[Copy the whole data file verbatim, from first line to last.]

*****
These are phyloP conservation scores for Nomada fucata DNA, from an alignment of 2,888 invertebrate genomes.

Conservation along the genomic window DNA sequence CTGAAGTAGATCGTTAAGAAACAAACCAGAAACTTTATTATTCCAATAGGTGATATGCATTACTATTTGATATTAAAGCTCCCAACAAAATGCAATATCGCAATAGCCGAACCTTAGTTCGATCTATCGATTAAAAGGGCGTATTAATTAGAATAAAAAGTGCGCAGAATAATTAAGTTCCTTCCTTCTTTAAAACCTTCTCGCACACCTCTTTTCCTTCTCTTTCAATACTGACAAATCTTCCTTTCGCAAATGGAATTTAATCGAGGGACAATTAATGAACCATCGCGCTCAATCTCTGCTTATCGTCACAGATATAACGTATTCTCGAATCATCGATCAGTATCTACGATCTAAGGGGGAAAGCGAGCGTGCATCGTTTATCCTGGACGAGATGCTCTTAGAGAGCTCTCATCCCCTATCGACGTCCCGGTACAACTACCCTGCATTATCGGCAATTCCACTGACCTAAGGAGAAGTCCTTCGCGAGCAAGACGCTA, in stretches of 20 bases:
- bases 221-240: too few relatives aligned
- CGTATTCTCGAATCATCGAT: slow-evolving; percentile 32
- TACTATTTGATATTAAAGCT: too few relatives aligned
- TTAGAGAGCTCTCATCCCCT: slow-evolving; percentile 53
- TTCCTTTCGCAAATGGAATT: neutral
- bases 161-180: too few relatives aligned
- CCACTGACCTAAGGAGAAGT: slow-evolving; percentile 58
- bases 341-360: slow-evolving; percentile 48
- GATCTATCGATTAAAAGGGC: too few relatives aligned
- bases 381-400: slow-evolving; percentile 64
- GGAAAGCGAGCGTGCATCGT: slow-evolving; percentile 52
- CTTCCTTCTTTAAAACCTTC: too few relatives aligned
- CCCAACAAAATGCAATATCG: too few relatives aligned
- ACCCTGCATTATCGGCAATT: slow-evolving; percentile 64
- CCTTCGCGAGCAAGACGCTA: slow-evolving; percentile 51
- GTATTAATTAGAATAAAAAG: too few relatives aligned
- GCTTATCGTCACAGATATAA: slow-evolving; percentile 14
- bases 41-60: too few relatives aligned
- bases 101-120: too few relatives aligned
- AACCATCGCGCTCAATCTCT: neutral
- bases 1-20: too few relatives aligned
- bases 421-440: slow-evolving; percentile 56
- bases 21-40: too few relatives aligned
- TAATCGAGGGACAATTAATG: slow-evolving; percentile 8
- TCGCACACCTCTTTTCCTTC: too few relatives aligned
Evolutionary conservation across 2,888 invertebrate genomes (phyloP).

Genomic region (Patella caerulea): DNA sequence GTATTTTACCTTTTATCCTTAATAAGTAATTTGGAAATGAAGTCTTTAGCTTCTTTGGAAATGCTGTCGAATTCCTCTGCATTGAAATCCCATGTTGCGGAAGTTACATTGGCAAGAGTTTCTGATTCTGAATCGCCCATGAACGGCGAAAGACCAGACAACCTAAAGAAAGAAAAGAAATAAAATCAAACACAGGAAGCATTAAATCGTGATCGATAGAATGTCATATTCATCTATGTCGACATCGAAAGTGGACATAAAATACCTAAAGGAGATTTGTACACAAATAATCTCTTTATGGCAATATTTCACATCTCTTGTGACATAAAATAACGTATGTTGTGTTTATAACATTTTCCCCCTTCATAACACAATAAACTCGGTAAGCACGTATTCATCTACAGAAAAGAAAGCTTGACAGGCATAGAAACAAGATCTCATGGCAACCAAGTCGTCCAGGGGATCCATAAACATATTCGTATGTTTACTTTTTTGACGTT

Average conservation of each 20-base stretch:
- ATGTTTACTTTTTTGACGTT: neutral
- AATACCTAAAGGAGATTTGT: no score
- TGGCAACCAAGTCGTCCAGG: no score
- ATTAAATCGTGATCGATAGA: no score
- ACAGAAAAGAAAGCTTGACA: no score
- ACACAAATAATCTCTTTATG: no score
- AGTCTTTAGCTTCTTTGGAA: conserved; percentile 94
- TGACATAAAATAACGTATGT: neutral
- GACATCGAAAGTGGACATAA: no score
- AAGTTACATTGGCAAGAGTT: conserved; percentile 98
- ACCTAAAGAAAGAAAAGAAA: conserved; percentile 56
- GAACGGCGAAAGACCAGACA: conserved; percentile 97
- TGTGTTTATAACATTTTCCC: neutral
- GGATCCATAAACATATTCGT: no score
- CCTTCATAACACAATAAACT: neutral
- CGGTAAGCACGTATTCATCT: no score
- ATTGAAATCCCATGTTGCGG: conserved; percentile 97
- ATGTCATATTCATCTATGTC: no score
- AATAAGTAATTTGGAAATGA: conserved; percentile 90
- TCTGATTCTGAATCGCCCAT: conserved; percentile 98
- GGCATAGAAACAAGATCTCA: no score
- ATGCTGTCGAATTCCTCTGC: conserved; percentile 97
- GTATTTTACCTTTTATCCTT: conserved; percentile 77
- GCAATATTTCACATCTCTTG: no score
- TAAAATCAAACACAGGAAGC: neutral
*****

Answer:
These are phyloP conservation scores for Nomada fucata DNA, from an alignment of 2,888 invertebrate genomes.

Conservation along the genomic window DNA sequence CTGAAGTAGATCGTTAAGAAACAAACCAGAAACTTTATTATTCCAATAGGTGATATGCATTACTATTTGATATTAAAGCTCCCAACAAAATGCAATATCGCAATAGCCGAACCTTAGTTCGATCTATCGATTAAAAGGGCGTATTAATTAGAATAAAAAGTGCGCAGAATAATTAAGTTCCTTCCTTCTTTAAAACCTTCTCGCACACCTCTTTTCCTTCTCTTTCAATACTGACAAATCTTCCTTTCGCAAATGGAATTTAATCGAGGGACAATTAATGAACCATCGCGCTCAATCTCTGCTTATCGTCACAGATATAACGTATTCTCGAATCATCGATCAGTATCTACGATCTAAGGGGGAAAGCGAGCGTGCATCGTTTATCCTGGACGAGATGCTCTTAGAGAGCTCTCATCCCCTATCGACGTCCCGGTACAACTACCCTGCATTATCGGCAATTCCACTGACCTAAGGAGAAGTCCTTCGCGAGCAAGACGCTA, in stretches of 20 bases:
- bases 221-240: too few relatives aligned
- CGTATTCTCGAATCATCGAT: slow-evolving; percentile 32
- TACTATTTGATATTAAAGCT: too few relatives aligned
- TTAGAGAGCTCTCATCCCCT: slow-evolving; percentile 53
- TTCCTTTCGCAAATGGAATT: neutral
- bases 161-180: too few relatives aligned
- CCACTGACCTAAGGAGAAGT: slow-evolving; percentile 58
- bases 341-360: slow-evolving; percentile 48
- GATCTATCGATTAAAAGGGC: too few relatives aligned
- bases 381-400: slow-evolving; percentile 64
- GGAAAGCGAGCGTGCATCGT: slow-evolving; percentile 52
- CTTCCTTCTTTAAAACCTTC: too few relatives aligned
- CCCAACAAAATGCAATATCG: too few relatives aligned
- ACCCTGCATTATCGGCAATT: slow-evolving; percentile 64
- CCTTCGCGAGCAAGACGCTA: slow-evolving; percentile 51
- GTATTAATTAGAATAAAAAG: too few relatives aligned
- GCTTATCGTCACAGATATAA: slow-evolving; percentile 14
- bases 41-60: too few relatives aligned
- bases 101-120: too few relatives aligned
- AACCATCGCGCTCAATCTCT: neutral
- bases 1-20: too few relatives aligned
- bases 421-440: slow-evolving; percentile 56
- bases 21-40: too few relatives aligned
- TAATCGAGGGACAATTAATG: slow-evolving; percentile 8
- TCGCACACCTCTTTTCCTTC: too few relatives aligned
Evolutionary conservation across 2,888 invertebrate genomes (phyloP).

Genomic region (Patella caerulea): DNA sequence GTATTTTACCTTTTATCCTTAATAAGTAATTTGGAAATGAAGTCTTTAGCTTCTTTGGAAATGCTGTCGAATTCCTCTGCATTGAAATCCCATGTTGCGGAAGTTACATTGGCAAGAGTTTCTGATTCTGAATCGCCCATGAACGGCGAAAGACCAGACAACCTAAAGAAAGAAAAGAAATAAAATCAAACACAGGAAGCATTAAATCGTGATCGATAGAATGTCATATTCATCTATGTCGACATCGAAAGTGGACATAAAATACCTAAAGGAGATTTGTACACAAATAATCTCTTTATGGCAATATTTCACATCTCTTGTGACATAAAATAACGTATGTTGTGTTTATAACATTTTCCCCCTTCATAACACAATAAACTCGGTAAGCACGTATTCATCTACAGAAAAGAAAGCTTGACAGGCATAGAAACAAGATCTCATGGCAACCAAGTCGTCCAGGGGATCCATAAACATATTCGTATGTTTACTTTTTTGACGTT

Average conservation of each 20-base stretch:
- ATGTTTACTTTTTTGACGTT: neutral
- AATACCTAAAGGAGATTTGT: no score
- TGGCAACCAAGTCGTCCAGG: no score
- ATTAAATCGTGATCGATAGA: no score
- ACAGAAAAGAAAGCTTGACA: no score
- ACACAAATAATCTCTTTATG: no score
- AGTCTTTAGCTTCTTTGGAA: conserved; percentile 94
- TGACATAAAATAACGTATGT: neutral
- GACATCGAAAGTGGACATAA: no score
- AAGTTACATTGGCAAGAGTT: conserved; percentile 98
- ACCTAAAGAAAGAAAAGAAA: conserved; percentile 56
- GAACGGCGAAAGACCAGACA: conserved; percentile 97
- TGTGTTTATAACATTTTCCC: neutral
- GGATCCATAAACATATTCGT: no score
- CCTTCATAACACAATAAACT: neutral
- CGGTAAGCACGTATTCATCT: no score
- ATTGAAATCCCATGTTGCGG: conserved; percentile 97
- ATGTCATATTCATCTATGTC: no score
- AATAAGTAATTTGGAAATGA: conserved; percentile 90
- TCTGATTCTGAATCGCCCAT: conserved; percentile 98
- GGCATAGAAACAAGATCTCA: no score
- ATGCTGTCGAATTCCTCTGC: conserved; percentile 97
- GTATTTTACCTTTTATCCTT: conserved; percentile 77
- GCAATATTTCACATCTCTTG: no score
- TAAAATCAAACACAGGAAGC: neutral